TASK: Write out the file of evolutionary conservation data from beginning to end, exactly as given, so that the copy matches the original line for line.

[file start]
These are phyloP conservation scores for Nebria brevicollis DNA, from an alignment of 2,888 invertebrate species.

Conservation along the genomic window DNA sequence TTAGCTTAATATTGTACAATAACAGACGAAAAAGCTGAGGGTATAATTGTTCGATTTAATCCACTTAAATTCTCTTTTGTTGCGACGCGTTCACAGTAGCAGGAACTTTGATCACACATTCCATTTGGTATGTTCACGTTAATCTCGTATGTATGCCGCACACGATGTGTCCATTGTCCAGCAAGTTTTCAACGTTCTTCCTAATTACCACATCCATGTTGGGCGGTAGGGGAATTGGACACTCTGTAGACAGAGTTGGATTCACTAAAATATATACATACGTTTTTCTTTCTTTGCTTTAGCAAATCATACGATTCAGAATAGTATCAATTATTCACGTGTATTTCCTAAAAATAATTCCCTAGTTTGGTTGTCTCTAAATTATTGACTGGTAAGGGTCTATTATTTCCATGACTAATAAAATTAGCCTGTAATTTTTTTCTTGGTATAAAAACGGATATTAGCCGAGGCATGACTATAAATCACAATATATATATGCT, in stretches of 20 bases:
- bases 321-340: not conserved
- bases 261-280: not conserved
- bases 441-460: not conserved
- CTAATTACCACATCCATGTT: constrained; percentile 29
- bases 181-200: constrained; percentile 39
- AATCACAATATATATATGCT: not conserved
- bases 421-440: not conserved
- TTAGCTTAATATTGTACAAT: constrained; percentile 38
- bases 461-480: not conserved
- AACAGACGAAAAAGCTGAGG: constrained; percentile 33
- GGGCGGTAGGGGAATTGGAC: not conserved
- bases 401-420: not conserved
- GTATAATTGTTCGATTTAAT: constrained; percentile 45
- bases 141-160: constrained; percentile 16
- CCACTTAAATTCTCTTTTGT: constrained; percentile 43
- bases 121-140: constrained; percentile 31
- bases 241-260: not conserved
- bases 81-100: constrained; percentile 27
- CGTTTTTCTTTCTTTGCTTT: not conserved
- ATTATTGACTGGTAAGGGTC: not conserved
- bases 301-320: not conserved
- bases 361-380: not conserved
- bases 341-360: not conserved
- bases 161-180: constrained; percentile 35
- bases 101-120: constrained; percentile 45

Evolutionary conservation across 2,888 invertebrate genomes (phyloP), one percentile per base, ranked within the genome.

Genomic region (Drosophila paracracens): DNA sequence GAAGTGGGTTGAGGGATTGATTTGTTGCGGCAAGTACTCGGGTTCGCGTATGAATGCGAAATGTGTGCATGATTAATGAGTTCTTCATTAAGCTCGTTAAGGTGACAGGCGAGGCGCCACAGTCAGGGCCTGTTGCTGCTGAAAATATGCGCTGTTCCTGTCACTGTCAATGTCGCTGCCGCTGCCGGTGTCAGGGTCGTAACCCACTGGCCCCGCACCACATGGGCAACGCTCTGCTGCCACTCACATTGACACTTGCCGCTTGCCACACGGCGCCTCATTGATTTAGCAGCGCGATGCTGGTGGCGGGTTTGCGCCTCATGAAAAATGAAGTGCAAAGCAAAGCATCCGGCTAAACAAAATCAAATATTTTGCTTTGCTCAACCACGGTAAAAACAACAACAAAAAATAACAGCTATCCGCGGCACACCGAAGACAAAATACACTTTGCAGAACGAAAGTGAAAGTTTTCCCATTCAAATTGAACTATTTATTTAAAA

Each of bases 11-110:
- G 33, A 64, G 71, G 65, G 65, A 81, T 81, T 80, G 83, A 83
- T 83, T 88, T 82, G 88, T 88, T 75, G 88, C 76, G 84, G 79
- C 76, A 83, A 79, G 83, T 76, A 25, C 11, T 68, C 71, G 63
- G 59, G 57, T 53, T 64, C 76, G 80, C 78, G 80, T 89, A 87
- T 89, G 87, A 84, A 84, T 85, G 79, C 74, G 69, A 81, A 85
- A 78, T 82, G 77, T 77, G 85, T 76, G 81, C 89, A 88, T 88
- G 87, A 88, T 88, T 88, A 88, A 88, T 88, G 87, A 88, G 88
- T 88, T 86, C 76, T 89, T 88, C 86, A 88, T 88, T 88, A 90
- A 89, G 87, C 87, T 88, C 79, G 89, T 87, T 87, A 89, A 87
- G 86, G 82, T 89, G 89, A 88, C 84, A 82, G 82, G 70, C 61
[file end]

These are phyloP conservation scores for Nebria brevicollis DNA, from an alignment of 2,888 invertebrate species.

Conservation along the genomic window DNA sequence TTAGCTTAATATTGTACAATAACAGACGAAAAAGCTGAGGGTATAATTGTTCGATTTAATCCACTTAAATTCTCTTTTGTTGCGACGCGTTCACAGTAGCAGGAACTTTGATCACACATTCCATTTGGTATGTTCACGTTAATCTCGTATGTATGCCGCACACGATGTGTCCATTGTCCAGCAAGTTTTCAACGTTCTTCCTAATTACCACATCCATGTTGGGCGGTAGGGGAATTGGACACTCTGTAGACAGAGTTGGATTCACTAAAATATATACATACGTTTTTCTTTCTTTGCTTTAGCAAATCATACGATTCAGAATAGTATCAATTATTCACGTGTATTTCCTAAAAATAATTCCCTAGTTTGGTTGTCTCTAAATTATTGACTGGTAAGGGTCTATTATTTCCATGACTAATAAAATTAGCCTGTAATTTTTTTCTTGGTATAAAAACGGATATTAGCCGAGGCATGACTATAAATCACAATATATATATGCT, in stretches of 20 bases:
- bases 321-340: not conserved
- bases 261-280: not conserved
- bases 441-460: not conserved
- CTAATTACCACATCCATGTT: constrained; percentile 29
- bases 181-200: constrained; percentile 39
- AATCACAATATATATATGCT: not conserved
- bases 421-440: not conserved
- TTAGCTTAATATTGTACAAT: constrained; percentile 38
- bases 461-480: not conserved
- AACAGACGAAAAAGCTGAGG: constrained; percentile 33
- GGGCGGTAGGGGAATTGGAC: not conserved
- bases 401-420: not conserved
- GTATAATTGTTCGATTTAAT: constrained; percentile 45
- bases 141-160: constrained; percentile 16
- CCACTTAAATTCTCTTTTGT: constrained; percentile 43
- bases 121-140: constrained; percentile 31
- bases 241-260: not conserved
- bases 81-100: constrained; percentile 27
- CGTTTTTCTTTCTTTGCTTT: not conserved
- ATTATTGACTGGTAAGGGTC: not conserved
- bases 301-320: not conserved
- bases 361-380: not conserved
- bases 341-360: not conserved
- bases 161-180: constrained; percentile 35
- bases 101-120: constrained; percentile 45

Evolutionary conservation across 2,888 invertebrate genomes (phyloP), one percentile per base, ranked within the genome.

Genomic region (Drosophila paracracens): DNA sequence GAAGTGGGTTGAGGGATTGATTTGTTGCGGCAAGTACTCGGGTTCGCGTATGAATGCGAAATGTGTGCATGATTAATGAGTTCTTCATTAAGCTCGTTAAGGTGACAGGCGAGGCGCCACAGTCAGGGCCTGTTGCTGCTGAAAATATGCGCTGTTCCTGTCACTGTCAATGTCGCTGCCGCTGCCGGTGTCAGGGTCGTAACCCACTGGCCCCGCACCACATGGGCAACGCTCTGCTGCCACTCACATTGACACTTGCCGCTTGCCACACGGCGCCTCATTGATTTAGCAGCGCGATGCTGGTGGCGGGTTTGCGCCTCATGAAAAATGAAGTGCAAAGCAAAGCATCCGGCTAAACAAAATCAAATATTTTGCTTTGCTCAACCACGGTAAAAACAACAACAAAAAATAACAGCTATCCGCGGCACACCGAAGACAAAATACACTTTGCAGAACGAAAGTGAAAGTTTTCCCATTCAAATTGAACTATTTATTTAAAA

Each of bases 11-110:
- G 33, A 64, G 71, G 65, G 65, A 81, T 81, T 80, G 83, A 83
- T 83, T 88, T 82, G 88, T 88, T 75, G 88, C 76, G 84, G 79
- C 76, A 83, A 79, G 83, T 76, A 25, C 11, T 68, C 71, G 63
- G 59, G 57, T 53, T 64, C 76, G 80, C 78, G 80, T 89, A 87
- T 89, G 87, A 84, A 84, T 85, G 79, C 74, G 69, A 81, A 85
- A 78, T 82, G 77, T 77, G 85, T 76, G 81, C 89, A 88, T 88
- G 87, A 88, T 88, T 88, A 88, A 88, T 88, G 87, A 88, G 88
- T 88, T 86, C 76, T 89, T 88, C 86, A 88, T 88, T 88, A 90
- A 89, G 87, C 87, T 88, C 79, G 89, T 87, T 87, A 89, A 87
- G 86, G 82, T 89, G 89, A 88, C 84, A 82, G 82, G 70, C 61